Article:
Older workers hope for downsizing, inheritance or lottery win to fund retirement

Marina Gerner
17 November 2017

Older workers are hoping to fund their retirement by downsizing, an inheritance or even a lottery win, according to Aviva’s latest Real Retirement Report.   

The report surveyed 3,327 UK adults aged 50 and over, of whom 1,829 are still working. A quarter of respondents said they aim to profit from downsizing to a smaller home or moving to a cheaper area.

A similar proportion (24%) rely on receiving an inheritance. And surprisingly, 13% say they are relying on a lottery win to afford a comfortable retirement, despite the odds of winning the National Lottery being just one in 45 million. 

Lindsey Rix, managing director of Savings and Retirement at Aviva, says: "As everyday financial pressures take their toll on older workers, many are postponing retirement planning and are instead relying on factors other than savings – many of which are outside of their control – to afford a comfortable retirement."

However, she cautions even those options that might seem guaranteed, such as making a profit from selling a home, could pose a challenge should economic or market conditions change.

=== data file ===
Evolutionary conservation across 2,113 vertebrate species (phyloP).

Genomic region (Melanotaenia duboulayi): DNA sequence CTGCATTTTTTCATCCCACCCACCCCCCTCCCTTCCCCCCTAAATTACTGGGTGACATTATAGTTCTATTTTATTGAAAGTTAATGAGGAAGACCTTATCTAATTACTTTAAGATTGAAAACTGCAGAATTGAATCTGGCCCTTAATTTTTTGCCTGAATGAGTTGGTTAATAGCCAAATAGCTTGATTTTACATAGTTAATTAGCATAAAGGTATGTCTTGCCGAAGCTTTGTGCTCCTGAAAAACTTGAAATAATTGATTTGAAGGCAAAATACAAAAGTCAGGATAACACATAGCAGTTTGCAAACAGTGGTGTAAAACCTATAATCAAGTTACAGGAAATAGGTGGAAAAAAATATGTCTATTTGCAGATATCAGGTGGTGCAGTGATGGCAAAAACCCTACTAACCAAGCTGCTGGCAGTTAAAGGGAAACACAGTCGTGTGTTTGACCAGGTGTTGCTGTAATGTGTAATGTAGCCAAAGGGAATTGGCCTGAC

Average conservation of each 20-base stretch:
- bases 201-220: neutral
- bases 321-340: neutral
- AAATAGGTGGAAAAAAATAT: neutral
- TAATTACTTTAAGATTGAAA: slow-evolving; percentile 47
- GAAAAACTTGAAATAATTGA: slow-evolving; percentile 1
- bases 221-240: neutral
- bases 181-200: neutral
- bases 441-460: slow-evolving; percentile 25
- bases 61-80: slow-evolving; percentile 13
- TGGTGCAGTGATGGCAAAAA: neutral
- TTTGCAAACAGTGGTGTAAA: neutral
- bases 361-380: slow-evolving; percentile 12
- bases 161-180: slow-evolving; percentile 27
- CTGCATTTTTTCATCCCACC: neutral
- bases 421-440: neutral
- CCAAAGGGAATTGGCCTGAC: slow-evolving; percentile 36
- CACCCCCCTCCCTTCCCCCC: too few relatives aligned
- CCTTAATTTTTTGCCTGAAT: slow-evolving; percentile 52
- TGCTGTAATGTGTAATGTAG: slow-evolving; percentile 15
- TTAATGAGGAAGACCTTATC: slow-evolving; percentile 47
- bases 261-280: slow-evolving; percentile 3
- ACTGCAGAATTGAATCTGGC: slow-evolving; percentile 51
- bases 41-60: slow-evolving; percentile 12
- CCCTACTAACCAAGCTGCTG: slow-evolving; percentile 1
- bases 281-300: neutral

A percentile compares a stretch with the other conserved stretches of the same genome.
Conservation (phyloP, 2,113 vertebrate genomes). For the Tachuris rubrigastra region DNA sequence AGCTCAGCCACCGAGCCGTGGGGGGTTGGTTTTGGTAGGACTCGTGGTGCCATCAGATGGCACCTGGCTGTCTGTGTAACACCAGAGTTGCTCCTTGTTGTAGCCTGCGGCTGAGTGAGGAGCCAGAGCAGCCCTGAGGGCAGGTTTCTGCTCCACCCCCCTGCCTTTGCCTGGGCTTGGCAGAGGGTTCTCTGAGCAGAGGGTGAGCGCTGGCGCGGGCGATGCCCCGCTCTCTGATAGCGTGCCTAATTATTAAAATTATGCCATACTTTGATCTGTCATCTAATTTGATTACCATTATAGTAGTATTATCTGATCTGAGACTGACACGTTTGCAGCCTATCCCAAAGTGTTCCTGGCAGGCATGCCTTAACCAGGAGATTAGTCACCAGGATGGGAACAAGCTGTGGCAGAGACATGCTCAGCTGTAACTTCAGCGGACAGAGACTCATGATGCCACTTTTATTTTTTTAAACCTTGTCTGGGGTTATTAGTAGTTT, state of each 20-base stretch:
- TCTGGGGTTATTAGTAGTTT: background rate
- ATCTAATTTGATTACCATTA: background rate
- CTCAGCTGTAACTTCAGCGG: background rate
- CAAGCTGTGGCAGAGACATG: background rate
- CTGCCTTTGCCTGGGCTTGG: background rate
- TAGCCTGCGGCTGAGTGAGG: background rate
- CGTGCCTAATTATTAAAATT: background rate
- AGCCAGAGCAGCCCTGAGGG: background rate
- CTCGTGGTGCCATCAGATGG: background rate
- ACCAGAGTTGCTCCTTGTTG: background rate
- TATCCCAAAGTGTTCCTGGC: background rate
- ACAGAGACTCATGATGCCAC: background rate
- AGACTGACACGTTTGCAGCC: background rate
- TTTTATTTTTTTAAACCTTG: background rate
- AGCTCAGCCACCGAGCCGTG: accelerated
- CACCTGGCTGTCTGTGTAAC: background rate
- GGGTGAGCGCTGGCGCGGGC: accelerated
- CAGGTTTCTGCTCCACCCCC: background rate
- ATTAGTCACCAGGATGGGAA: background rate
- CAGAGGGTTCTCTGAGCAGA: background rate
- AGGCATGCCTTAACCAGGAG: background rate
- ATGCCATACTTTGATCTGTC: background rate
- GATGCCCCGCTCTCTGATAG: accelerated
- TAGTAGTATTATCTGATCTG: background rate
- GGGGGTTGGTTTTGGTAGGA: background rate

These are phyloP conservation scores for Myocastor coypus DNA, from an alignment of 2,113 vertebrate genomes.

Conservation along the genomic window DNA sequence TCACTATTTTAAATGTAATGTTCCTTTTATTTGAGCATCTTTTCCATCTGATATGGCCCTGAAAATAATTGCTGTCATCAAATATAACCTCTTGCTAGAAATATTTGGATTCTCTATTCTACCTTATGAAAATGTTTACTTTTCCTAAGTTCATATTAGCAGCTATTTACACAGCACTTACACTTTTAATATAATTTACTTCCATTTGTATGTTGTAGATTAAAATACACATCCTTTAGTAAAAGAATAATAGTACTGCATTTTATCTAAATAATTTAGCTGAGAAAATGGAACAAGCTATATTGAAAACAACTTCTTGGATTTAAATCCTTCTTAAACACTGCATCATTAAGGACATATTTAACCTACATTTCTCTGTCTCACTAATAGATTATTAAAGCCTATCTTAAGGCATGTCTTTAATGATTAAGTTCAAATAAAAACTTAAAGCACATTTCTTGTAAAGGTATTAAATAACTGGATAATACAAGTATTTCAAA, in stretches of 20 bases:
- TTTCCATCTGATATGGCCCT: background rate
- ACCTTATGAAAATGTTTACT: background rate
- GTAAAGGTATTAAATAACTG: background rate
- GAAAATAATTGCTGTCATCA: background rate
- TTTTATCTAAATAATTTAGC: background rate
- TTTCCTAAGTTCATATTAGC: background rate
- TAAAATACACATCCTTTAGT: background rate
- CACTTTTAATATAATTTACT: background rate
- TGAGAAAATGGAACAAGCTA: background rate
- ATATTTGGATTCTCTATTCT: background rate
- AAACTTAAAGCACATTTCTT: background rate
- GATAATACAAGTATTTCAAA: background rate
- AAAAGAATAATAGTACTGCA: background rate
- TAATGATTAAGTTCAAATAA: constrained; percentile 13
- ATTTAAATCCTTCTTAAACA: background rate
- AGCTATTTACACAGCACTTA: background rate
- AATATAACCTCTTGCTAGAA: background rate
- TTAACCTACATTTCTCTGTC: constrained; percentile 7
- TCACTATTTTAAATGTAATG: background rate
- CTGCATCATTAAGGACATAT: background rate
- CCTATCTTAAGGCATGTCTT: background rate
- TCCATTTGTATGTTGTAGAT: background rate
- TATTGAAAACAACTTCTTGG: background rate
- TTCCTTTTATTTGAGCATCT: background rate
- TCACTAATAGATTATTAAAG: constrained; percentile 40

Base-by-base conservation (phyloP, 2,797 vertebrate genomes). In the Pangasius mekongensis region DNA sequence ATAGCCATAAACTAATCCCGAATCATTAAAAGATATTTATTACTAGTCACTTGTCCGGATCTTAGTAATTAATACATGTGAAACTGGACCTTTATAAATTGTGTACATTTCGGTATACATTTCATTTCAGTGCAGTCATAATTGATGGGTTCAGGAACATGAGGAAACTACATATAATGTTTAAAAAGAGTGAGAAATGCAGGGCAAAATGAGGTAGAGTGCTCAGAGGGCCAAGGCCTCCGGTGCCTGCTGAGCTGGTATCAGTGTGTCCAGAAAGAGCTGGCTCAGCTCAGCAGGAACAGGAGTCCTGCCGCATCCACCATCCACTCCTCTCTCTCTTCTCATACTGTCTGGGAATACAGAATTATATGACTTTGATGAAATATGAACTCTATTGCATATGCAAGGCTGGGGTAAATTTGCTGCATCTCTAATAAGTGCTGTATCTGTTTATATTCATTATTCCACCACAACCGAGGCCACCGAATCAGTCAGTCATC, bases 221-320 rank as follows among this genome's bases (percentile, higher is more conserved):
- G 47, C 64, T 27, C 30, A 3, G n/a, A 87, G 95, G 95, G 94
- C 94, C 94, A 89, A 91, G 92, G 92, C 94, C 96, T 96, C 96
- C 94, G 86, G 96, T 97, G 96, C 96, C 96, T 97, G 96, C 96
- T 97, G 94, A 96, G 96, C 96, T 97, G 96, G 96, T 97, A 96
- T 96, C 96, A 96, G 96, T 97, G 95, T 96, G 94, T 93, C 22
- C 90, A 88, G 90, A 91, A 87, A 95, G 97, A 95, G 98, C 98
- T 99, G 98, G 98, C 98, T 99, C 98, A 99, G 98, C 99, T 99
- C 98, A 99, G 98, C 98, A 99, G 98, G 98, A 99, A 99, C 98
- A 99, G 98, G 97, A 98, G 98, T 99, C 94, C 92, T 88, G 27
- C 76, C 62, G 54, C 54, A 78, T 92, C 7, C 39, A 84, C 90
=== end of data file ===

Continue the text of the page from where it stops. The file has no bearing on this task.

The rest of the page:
"Wherever possible, retirement saving shouldn’t be left to chance. Although older workers have multiple demands on their income, taking time to understand what needs to be saved in order to afford a good standard of living in retirement, and putting more away each month – no matter how small the increase – can make a big difference."

Fiona Tait, technical director at Intelligent Pensions, says: "These are worrying but not entirely unsurprising findings; it is well known that the majority of people do not actively consider their pensions until they are very close to retirement, by which time the most feasible options may well be to sell the house or rely on an inheritance." 

She adds the best time to increase pension savings is when income is increasing towards its peak. "The additional earnings are not yet part of regular expenditure and it is much easier to do without something you are not reliant upon than to have to give something up after you have become used to having it."

"People in their fifties should really be thinking about what will come out of their pension, and using this to drive what they put in, rather than the other way round. A number of ways of facilitating this have already been put forward and I would welcome the early introduction of the proposed Pension Advice Allowance, an increased employer-funded advice exemption, and access to PensionWise at an earlier age."

This article was written for our sister magazine Money Observer.

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